If you’re a software developer on the web today, chances are you’ve heard of OAuth. There is a lot of misconception about what OAuth is. Some people think OAuth is a login flow (like when you sign into an application with Google Login), and some people think of OAuth as something related to security.
What is OAuth 2.0?
OAuth 2.0 is an open protocol to allow secure authorization in a simple and standard method from web, mobile and desktop applications. It’s used from large-scale providers like Facebook and Google to small companies and startups.
- A client application can request an access token to gain access to an API.
- OAuth 2.0 defines how a client application can securily achieve authorization.
- The standard defines how to use these endpoints for different types of client applications.
- IdentityServer, Azure AD and other frameworks implement the OAuth2 standard.
What is OpenID Connect?
OpenID Connect is a simple identity layer on top of the OAuth2 protocol.
- A client application can request an identity token (next to an access token).
- That identity token is used to sign in to the client application.
- Defines an additional endpoint that allows a client application to get additional information on the user.
- OpenID Connect is the superior protocol: it extends and supersedes OAuth2.
- Even if the client application only requires authorization to access an API, we should use OIDC instead of plain OAuth2.
OpenID Connect and OAuth 2.0 are very similar — in fact OpenID Connect is an extension on top of OAuth 2.0. The two fundamental security concerns, authentication and API access, are combined into a single protocol — often with a single round trip to the security token service.
While this can be incredibly frustrating, it’s no accident that OAuth is actually made up of many different RFCs, building upon each other and adding features in different ways.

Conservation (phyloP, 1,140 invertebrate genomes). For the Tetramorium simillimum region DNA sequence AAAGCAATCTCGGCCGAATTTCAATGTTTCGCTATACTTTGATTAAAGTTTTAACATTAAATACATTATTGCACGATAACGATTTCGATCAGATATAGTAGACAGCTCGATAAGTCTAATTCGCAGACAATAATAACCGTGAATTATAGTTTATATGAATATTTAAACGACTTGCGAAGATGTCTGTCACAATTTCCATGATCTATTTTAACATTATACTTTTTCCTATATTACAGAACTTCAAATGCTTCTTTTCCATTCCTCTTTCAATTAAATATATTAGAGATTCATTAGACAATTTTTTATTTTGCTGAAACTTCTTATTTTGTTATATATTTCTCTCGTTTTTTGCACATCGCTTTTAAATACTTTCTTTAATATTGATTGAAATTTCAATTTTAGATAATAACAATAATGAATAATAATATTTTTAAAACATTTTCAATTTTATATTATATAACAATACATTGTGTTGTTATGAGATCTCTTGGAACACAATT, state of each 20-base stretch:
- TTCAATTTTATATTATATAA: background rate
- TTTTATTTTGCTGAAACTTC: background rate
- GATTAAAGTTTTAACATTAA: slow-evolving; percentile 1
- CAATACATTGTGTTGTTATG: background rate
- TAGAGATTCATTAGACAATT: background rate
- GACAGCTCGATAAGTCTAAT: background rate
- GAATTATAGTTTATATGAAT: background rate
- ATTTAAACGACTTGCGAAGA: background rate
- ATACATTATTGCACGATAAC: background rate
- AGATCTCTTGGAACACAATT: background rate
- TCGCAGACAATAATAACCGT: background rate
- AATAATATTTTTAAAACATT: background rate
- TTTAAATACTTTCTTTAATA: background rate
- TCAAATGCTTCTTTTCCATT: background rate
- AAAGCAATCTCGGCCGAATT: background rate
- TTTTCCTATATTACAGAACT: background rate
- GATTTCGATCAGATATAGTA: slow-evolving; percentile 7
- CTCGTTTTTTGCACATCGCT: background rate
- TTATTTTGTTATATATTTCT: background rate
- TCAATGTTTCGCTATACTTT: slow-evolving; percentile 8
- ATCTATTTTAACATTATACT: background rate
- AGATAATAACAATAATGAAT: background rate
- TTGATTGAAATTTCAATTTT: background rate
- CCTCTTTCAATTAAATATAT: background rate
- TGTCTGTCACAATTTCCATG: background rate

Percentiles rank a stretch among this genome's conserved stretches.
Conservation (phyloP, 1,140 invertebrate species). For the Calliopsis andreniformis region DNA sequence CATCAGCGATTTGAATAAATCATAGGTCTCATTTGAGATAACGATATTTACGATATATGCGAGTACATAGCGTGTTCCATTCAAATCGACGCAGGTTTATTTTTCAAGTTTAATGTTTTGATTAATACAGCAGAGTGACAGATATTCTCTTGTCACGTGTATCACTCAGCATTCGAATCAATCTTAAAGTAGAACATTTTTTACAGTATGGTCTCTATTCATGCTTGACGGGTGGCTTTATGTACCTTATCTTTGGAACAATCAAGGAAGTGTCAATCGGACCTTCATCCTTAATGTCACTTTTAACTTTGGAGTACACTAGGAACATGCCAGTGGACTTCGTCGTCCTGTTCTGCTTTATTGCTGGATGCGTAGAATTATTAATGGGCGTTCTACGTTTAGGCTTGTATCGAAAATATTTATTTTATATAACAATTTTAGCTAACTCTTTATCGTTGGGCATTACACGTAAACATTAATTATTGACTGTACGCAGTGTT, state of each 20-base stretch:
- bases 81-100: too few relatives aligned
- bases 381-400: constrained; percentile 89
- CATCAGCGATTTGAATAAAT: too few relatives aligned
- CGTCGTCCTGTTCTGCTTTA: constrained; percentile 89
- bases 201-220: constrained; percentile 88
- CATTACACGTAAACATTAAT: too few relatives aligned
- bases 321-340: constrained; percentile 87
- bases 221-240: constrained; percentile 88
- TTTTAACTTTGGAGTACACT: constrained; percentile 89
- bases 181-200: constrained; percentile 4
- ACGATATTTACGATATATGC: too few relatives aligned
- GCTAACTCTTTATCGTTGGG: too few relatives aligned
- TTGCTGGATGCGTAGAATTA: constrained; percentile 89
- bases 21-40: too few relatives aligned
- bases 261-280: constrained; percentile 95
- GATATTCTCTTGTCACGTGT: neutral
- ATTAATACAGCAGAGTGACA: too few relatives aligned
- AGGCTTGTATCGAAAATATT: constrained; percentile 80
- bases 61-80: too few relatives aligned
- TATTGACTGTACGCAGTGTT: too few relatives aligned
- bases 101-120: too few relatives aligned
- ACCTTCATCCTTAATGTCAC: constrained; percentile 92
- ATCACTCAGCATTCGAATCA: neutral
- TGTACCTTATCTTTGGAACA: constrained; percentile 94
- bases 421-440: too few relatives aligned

OAuth has been patched and extended a lot in the last decade of experience deploying systems using it. It’s been extended in ways the original authors could never even see coming. Keep in mind that when OAuth 2.0 was published in 2012.
A flow is a description of how an application is talking with the Security Token Service (STS). The most important flow is authorization code flow with PKCE. They are working in OAuth 2.1 which is a simplification, taking the lessons learned in the last years. The implicit and password flows will be deprecated.
The OAuth core spec (RFC 6749)
Define four grant types:
- Authorization Code
- Client Credentials
It became apparent that a better solution was needed for mobile apps, so PKCE (RFC 7636) was created to provide a way to use the Authorization Code flow without a client secret.
Device Grant (RFC 8628)
A new class of device arose along with a need to use OAuth with them: devices that have no browser or lack a keyboard, such as an Apple TV or YouTube streaming video encoder.
It all started with a core OAuth RFC, than things were added and removed, and turned it into an entirely different set of recommendations.
So what started out as a list of four grant types, now looks more like this.
The problem is that it requires reading far too many RFCs to understand this landscape. That’s why there are people currently working on OAuth 3.0 which will take literal years to finish.